Researchers are continuing to investigate how the shape and size of carbon nanotubes (CNT) affect the pulmonary systems of mice over time. To answer the question, researchers are depositing CNT of varying sizes, length, and thickness into the lungs of mice and assessing the cellular interactions at varying intervals. Several recent papers have been published suggesting that the scientific community is progressing toward some answers.
CNT are long thin nanoparticles that are composed of a single wall (SWCNT) or multiple walls (MWCNT) of graphene sheets rolled into cylinders. Pulmonary exposure to both SWCNT and MWCNT reportedly causes early inflammation and fibrosis; however, the inflammatory response following MWCNT exposure appears to be more prominent than the response following SWCNT. One study suggests a possible explanation: enzymes produced during inflammatory states in the human lung are actually able to biodegrade SWCNT.
Upon initial inhalation or aspiration, another study measured the interactions of the MWCNT in the lung at 1, 3, and 28 days. The larger MWCNT were better able to escape the cellular structures compared to the smaller MWCNT. The larger MWCNT also caused an increased reaction by the white blood cells when compared to the smaller MWCNT. The authors in that study hypothesize that the larger MWCNT may be more challenging for the white blood cells to attack, resulting in an influx. Yet, all of the MWCNT examined in the study, large and small, followed the same progression over the 28-day test: they entered the cells either by diffusion or absorption, they gathered within the cell into vesicles, and then they were able to escape the vesicle enclosure.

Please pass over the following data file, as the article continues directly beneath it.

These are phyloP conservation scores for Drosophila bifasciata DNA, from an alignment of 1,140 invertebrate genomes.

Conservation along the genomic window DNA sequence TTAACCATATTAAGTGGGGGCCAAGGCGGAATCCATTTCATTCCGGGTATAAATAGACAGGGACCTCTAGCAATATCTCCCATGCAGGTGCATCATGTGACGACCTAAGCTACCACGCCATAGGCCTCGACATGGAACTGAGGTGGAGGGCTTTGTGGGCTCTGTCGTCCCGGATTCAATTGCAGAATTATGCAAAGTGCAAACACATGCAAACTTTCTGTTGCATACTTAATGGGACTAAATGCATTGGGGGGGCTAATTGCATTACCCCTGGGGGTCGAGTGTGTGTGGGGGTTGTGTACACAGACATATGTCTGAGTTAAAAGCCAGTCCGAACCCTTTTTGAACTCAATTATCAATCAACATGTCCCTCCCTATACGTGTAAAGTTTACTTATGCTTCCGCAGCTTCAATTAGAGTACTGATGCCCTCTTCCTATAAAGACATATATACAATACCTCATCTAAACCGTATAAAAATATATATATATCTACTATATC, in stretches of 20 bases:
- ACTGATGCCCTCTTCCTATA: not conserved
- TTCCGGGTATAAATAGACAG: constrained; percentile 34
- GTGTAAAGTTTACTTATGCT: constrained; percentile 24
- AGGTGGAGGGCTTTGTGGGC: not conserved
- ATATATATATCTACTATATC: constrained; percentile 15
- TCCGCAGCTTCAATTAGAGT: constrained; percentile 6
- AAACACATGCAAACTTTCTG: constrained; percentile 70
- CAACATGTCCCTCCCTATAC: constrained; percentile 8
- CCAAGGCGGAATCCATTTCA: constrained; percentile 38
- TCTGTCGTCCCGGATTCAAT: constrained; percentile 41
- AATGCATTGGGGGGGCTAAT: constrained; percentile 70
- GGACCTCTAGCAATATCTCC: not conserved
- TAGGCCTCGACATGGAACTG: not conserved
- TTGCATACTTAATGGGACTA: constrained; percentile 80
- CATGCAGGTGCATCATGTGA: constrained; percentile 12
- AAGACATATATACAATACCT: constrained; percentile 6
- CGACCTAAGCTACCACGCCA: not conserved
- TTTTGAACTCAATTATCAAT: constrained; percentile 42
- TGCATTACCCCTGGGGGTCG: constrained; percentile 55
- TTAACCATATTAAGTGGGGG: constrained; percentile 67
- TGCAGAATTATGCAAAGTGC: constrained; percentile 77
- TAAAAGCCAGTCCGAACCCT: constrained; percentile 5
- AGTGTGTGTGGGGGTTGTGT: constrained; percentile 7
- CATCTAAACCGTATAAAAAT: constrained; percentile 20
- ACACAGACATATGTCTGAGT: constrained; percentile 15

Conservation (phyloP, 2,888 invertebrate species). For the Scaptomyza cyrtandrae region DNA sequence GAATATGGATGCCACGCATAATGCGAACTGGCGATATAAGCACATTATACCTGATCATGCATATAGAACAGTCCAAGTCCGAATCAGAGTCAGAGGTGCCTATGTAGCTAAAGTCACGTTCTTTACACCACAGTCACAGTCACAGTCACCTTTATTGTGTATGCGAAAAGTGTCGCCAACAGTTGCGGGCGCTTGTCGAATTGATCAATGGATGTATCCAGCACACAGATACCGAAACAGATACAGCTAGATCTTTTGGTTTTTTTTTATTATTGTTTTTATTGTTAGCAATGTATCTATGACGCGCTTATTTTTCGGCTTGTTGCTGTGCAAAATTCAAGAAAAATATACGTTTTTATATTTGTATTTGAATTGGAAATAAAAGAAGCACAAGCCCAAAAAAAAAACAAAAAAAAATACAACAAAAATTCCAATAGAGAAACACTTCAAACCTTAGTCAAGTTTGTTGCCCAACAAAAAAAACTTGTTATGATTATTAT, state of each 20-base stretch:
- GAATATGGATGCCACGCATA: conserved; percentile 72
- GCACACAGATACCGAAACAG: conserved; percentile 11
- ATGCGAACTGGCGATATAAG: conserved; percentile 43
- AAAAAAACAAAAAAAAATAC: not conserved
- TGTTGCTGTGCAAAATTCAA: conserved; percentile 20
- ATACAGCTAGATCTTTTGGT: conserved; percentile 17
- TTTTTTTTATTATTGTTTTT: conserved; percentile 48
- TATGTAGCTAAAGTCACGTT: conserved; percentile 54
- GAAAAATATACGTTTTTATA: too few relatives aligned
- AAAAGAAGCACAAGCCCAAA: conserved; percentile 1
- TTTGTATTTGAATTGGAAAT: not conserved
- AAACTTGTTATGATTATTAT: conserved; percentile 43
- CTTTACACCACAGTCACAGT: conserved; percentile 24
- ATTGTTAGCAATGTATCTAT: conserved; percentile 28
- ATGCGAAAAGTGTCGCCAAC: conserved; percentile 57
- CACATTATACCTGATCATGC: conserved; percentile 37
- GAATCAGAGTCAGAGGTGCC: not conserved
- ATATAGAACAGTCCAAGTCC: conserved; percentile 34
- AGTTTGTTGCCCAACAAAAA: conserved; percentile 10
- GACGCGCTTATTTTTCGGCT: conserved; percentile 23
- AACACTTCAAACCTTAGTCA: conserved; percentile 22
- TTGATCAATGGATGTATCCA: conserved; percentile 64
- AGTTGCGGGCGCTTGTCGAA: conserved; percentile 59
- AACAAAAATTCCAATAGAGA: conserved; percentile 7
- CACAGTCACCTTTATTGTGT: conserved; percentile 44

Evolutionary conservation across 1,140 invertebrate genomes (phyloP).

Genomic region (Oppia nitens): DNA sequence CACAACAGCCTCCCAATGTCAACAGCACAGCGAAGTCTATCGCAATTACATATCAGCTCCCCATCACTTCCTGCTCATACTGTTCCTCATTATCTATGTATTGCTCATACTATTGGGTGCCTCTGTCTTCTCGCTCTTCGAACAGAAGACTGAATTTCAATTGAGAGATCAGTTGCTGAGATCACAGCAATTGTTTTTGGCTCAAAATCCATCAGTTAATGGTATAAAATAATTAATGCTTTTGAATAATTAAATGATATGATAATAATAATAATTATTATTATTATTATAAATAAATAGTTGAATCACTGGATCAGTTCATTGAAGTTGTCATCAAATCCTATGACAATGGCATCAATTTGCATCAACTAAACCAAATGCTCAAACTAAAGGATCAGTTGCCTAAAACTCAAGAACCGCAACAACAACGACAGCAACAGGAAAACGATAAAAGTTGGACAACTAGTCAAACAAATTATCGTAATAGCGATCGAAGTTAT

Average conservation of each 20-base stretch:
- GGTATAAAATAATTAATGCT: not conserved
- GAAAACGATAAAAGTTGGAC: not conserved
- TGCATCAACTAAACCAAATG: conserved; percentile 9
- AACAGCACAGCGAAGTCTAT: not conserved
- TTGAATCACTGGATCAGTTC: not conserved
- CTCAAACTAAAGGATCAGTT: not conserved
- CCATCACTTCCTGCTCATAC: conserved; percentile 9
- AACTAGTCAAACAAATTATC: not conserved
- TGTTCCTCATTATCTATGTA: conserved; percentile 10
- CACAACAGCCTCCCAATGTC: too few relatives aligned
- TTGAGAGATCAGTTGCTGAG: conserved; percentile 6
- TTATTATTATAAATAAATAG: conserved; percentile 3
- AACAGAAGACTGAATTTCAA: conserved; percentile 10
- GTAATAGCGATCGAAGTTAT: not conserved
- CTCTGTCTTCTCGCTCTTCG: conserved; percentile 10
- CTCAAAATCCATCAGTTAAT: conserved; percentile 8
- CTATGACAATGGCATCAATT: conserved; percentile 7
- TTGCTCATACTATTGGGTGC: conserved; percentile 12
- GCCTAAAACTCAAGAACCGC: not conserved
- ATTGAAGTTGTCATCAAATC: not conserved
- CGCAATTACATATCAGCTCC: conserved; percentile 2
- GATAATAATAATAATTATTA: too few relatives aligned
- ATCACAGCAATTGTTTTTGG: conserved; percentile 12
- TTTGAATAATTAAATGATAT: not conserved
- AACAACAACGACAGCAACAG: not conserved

After long term exposure, however, MWCNT have been found to encourage the growth of cells with DNA damage that could result in the development of a neoplastic process. One study sought to emulate potential workplace exposure and, after injecting either a carcinogenic initiator or corn oil into the mice, exposed them to MWCNT for a total of 15 days for 5 hours per day, and 5 days per week. Seventeen months after exposure, their lungs were examined and the data indicated that 90% of the mice that had both the carcinogenic initiator and MWCNT exposure had some form of lung cancer.
Additional studies suggest that thin MWCNT with high crystallinity were more likely to pierce cell membranes whereas, thick or tangled MWCNT were less toxic, less carcinogenic, and less likely to produce inflammation.
These works suggest that altering the shape, dimension, length, and structure of CNT can impact their effect on the body in both the long- and short-term. Medical and scientific researchers are not the only constituencies following these developments closely – – the regulatory, environmental, and legal communities are as well.